November 1, 2012

November 1, 2012
Hurricane Sandy


Welcome to another day in my life. Today is Thursday and I hope you are having a safe and great week so far. It is another busy week for Dab the AIDS Bear and me.

This week, Hurricane Sandy made the lives for a lot of Americans on the northeast coast very miserable. There were high winds, tons of rain and a lot of property damage especially along the coast lines and New York City.

Having grown up in Pensacola, Florida; I am used to hurricanes and know what to do when a major storm is approaching. But for many people in the northeast, they rarely if ever have experienced a hurricane or know what to do when a hurricane is approaching.

So today I decided to blog a few common sense things for people to know about when it comes to dealing with a hurricane:

Follow the direction of local officials -- If told to evacuate, do so immediately.

Know the forecast in your area -- Continue to monitor your NOAA Weather Radio and your local news for severe weather updates, warnings and watches. Follow your forecast at weather.gov on your computer or mobile.weather.gov on your phone.

Turn around, don't drown -- The potential for heavy rains can also lead to flooding, or flash flooding in some areas. Driving through a flooded area can be extremely hazardous.

Make final preparations -- If you're further inland, now is the time to make final preparations. Visit ready.gov and be ready for power outages and stock up on emergency supplies of food, water, medications, and other supplies.

Check on your neighbor -- Make sure they're ready, too.

Finding shelters -- Download the Red Cross Hurricane app (redcross.org/mobile-apps/hurricane-app), visit redcross.org/find-help/shelter, or check your local media outlets. You should also register on redcross.org/safeandwell, a secure and easy-to-use online tool that helps families connect during emergencies.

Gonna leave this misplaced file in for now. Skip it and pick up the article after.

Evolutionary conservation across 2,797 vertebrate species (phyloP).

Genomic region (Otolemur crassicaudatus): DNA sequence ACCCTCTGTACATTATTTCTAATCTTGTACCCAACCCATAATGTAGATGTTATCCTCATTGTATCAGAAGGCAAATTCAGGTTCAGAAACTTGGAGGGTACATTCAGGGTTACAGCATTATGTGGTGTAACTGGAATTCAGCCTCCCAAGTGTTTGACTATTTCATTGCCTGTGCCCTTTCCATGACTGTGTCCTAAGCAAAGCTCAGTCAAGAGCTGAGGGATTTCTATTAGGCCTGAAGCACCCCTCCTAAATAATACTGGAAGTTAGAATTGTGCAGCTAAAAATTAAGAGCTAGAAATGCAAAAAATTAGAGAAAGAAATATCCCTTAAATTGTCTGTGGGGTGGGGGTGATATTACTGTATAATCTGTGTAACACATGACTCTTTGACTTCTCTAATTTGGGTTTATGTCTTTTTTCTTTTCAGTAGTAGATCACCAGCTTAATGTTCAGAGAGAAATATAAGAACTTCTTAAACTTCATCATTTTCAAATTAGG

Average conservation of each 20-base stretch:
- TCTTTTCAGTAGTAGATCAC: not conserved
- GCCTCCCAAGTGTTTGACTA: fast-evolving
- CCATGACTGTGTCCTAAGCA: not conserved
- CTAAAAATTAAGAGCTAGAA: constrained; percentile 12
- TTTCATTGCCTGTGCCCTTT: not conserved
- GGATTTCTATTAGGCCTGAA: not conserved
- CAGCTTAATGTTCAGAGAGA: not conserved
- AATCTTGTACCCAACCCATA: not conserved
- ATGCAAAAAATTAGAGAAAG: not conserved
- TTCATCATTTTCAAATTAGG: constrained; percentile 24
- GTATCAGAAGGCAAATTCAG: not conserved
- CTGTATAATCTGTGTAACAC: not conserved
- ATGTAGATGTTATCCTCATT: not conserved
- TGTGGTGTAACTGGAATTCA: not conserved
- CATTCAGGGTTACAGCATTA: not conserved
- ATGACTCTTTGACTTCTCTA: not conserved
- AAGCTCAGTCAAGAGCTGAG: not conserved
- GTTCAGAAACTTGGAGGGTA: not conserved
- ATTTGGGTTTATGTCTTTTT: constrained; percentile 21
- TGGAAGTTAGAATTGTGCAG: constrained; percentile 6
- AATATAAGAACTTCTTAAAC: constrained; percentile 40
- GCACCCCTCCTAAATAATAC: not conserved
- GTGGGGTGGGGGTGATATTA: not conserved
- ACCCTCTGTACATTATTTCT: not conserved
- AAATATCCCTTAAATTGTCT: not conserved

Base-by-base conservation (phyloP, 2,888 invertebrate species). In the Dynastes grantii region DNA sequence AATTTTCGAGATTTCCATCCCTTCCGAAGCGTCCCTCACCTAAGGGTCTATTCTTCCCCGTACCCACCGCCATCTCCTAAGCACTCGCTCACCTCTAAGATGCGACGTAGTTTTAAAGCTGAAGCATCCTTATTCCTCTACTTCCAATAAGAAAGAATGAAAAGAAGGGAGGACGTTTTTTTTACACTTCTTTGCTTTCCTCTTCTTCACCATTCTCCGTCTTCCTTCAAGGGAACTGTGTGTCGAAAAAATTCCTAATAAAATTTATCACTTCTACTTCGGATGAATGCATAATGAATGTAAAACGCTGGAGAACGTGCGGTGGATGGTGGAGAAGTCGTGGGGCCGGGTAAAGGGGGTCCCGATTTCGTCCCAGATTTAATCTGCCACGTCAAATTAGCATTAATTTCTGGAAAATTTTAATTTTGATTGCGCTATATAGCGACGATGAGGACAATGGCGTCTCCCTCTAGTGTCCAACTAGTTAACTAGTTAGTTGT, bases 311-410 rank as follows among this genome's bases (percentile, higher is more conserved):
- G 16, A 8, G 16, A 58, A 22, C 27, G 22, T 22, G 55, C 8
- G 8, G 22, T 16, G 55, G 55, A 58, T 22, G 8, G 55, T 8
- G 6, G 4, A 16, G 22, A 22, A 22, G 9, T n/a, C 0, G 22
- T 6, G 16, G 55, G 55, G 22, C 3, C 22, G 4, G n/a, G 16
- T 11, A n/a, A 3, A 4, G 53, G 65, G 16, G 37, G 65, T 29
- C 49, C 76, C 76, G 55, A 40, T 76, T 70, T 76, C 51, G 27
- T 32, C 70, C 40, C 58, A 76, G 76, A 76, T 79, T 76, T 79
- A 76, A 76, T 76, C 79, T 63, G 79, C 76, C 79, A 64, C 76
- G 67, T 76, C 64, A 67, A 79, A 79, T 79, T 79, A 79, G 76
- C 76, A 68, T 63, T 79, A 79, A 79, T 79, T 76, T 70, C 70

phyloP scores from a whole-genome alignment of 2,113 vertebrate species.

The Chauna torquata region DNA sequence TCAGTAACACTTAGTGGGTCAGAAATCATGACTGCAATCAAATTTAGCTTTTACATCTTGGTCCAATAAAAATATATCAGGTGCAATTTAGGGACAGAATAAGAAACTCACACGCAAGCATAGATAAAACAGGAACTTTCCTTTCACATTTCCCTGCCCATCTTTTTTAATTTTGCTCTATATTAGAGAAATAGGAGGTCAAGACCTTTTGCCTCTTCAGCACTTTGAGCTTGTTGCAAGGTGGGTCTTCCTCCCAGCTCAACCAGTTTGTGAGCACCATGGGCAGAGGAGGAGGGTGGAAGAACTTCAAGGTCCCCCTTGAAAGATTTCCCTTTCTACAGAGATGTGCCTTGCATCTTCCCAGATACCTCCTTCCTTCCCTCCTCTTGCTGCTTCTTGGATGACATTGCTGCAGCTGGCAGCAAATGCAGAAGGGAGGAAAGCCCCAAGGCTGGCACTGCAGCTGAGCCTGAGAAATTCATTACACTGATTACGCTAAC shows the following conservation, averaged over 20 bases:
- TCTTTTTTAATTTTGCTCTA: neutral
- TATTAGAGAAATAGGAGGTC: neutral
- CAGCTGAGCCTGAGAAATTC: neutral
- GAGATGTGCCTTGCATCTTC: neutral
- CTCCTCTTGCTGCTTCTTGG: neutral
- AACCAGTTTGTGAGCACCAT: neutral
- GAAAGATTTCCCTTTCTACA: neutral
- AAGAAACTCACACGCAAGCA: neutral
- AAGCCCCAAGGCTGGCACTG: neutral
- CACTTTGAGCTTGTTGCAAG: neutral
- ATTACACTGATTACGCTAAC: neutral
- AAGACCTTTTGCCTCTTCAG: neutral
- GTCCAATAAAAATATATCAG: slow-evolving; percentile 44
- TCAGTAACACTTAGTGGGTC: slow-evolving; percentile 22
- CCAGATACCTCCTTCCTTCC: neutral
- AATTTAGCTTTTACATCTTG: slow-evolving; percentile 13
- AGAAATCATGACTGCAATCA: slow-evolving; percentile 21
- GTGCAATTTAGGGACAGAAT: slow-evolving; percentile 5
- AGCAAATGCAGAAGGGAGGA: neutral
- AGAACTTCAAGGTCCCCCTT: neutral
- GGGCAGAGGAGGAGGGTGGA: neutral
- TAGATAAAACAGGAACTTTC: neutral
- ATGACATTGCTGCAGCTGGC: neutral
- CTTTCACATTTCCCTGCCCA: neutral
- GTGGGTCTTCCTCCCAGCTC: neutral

Finally, you can download the FEMA smartphone app (fema.gov/smartphone-app) or text SHELTER and your Zip Code to 43362 (4FEMA). Standard rates apply.

Donate blood -- If you don't live in an affected area, please consider donating blood, because numerous blood drives have been canceled as a result of the storm. To schedule a blood donation or for more information about giving blood or platelets, visit redcrossblood.org or call 1-800-RED CROSS (1-800-733-2767).

I am hoping most of you never have to deal with a hurricane. They can be very deadly forces of nature. But hopefully the above tips will help out if you do find a hurricane heading near where you live.

Keeping all of those on the northeast coast of the United States in our thoughts and prayers.

Hope you have a beary safe and great Thursday!

Until we meet again; here's wishing you health, hope, happiness and just enough.

big bear hug,





Daddy Dab